• Compute SNR of the audio using waveform amplitude distribution analysis (WADA) [43]. Audio with WADA-SNR dB and dB are filtered out from the “clean” and “other” subsets, respectively.

After the post-processing step, pairs of audio and texts (original and normalized) are generated to form the final corpus. The next section describes the statistics of the generated corpus.

4 Statistics

Female Male Total
Subset Hours speakers speakers speakers
dev-clean 8.97 20 20 40
test-clean 8.56 19 20 39
dev-other 6.43 16 17 33
test-other 6.69 17 16 33
train-clean-100 53.78 123 124 247
train-clean-360 191.29 430 474 904
train-other-500 310.08 560 600 1,160
Total 585.80 1,185 1,271 2,456
Table 2: Data subsets in LibriTTS.
train-clean-360 train-other-500
Original 262,107 332,816
Not aligned 78,058 125,806
Too long 1,805 1,409
Ave. word dur. 26 72
SNR 65,718 485
Final 116,500 205,044
Table 3: The numbers of sentences in the original partial text, filtered sentences, and final output.

Table 2 provides a summary of all subsets in the LibriTTS corpus. The amount of yielded audio was significantly lower than that of the LibriSpeech corpus (about 60%). This is due to 1) stricter requirement in the alignment step (all words in a sentence must have confidence one) and 2) SNR-based filtering. Table 3 shows the numbers of sentences in the original partial text, filtered sentences, and the final output. It can be seen from the table that about 25% of sentences were filtered via the SNR threshold (20dB) for the “clean” subset. As the SNR threshold for the “other” subset is lower (0dB), the number of filtered sentences is less significant.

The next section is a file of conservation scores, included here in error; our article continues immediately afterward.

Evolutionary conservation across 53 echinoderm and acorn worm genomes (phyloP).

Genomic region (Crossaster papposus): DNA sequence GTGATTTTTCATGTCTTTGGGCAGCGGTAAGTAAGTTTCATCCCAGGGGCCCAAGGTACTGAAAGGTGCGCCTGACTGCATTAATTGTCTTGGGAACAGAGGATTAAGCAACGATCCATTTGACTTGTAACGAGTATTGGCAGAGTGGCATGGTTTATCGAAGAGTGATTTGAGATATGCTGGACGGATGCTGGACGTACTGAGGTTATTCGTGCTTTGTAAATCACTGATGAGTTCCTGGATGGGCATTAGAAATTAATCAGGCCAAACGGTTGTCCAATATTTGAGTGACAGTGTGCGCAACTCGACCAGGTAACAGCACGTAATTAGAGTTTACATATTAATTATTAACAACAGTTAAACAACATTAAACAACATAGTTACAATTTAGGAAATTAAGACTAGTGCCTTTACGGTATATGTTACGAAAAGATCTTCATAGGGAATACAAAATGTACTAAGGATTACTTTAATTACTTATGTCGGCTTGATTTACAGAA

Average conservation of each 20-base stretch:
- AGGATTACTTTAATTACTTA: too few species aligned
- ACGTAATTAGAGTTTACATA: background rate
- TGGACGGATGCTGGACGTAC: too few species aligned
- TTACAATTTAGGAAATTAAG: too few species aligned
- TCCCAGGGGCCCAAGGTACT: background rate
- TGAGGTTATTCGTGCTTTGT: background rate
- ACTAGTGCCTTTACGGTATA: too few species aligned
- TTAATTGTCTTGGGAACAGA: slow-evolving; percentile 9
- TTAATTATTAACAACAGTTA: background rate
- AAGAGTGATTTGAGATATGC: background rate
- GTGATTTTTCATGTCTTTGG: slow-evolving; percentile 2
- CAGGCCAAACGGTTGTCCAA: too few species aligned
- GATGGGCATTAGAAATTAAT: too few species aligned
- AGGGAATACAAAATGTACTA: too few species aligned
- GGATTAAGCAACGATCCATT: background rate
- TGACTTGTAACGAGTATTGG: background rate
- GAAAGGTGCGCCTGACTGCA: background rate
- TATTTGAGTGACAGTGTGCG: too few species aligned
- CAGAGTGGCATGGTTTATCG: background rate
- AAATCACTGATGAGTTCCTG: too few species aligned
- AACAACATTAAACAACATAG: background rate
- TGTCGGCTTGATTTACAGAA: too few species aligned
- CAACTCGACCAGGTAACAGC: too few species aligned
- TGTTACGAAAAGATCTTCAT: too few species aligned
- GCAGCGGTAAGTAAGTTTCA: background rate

Figure 1: Violin plots [44]

of the number of characters per sentence on the LibriSpeech and LibriTTS corpora and that of the original LibriVox texts. The thick black bar in the center represents the interquartile range, the thin black line extended from it represents the 95% confidence intervals, and the white dot is the median. The width of the density plot indicates frequency, while each violin is normalized to have the same area.

Figure 1 shows violin plots [44] of the number of character per sentence in the LibriSpeech and LibriTTS corpora and that of the original LibriVox materials. It can be seen from the figure that the distribution of the sentence length in the LibriTTS corpus is similar to that of the original LibriVox materials, whereas that of the LibriSpeech corpus is significantly different. Possibly splitting speech at silence intervals rather than sentence boundaries causes this mismatch. Due to the heuristics to filter-out suspicious long sentences, the distribution for the LibriTTS corpus has shorter tail than that of the LibriVox materials.

Figure 2: Violin plots [44] of the audio duration per speaker on the LibriTTS and LibriSpeech corpora.

One side-effect of the more strict filtering applied in the LibriTTS data creation pipeline is the imbalance in terms of per-speaker duration. Figure 2 shows violin plots [44]

of per-speaker audio duration on the LibriTTS and LibriSpeech corpora. It can be seen from the figure that the distribution of per-speaker audio duration on the LibriSpeech corpus has a sharp peak at its median (about 1,500 seconds). On the other hand, that of the LibriTTS corpus has a wider variance and lower median value (about 900 seconds). Furthermore, its diversity of audio length per speaker is much larger than that of the LibriSpeech corpus.

19 103 1841 204 1121 5717
LibriSpeech (16kHz) 4.03 0.08 4.28 0.07 4.07 0.07 3.98 0.07 3.95 0.08 3.63 0.08
LibriTTS (16kHz) 4.19 0.07 4.35 0.06 4.23 0.07 4.01 0.07 3.92 0.08 3.55 0.09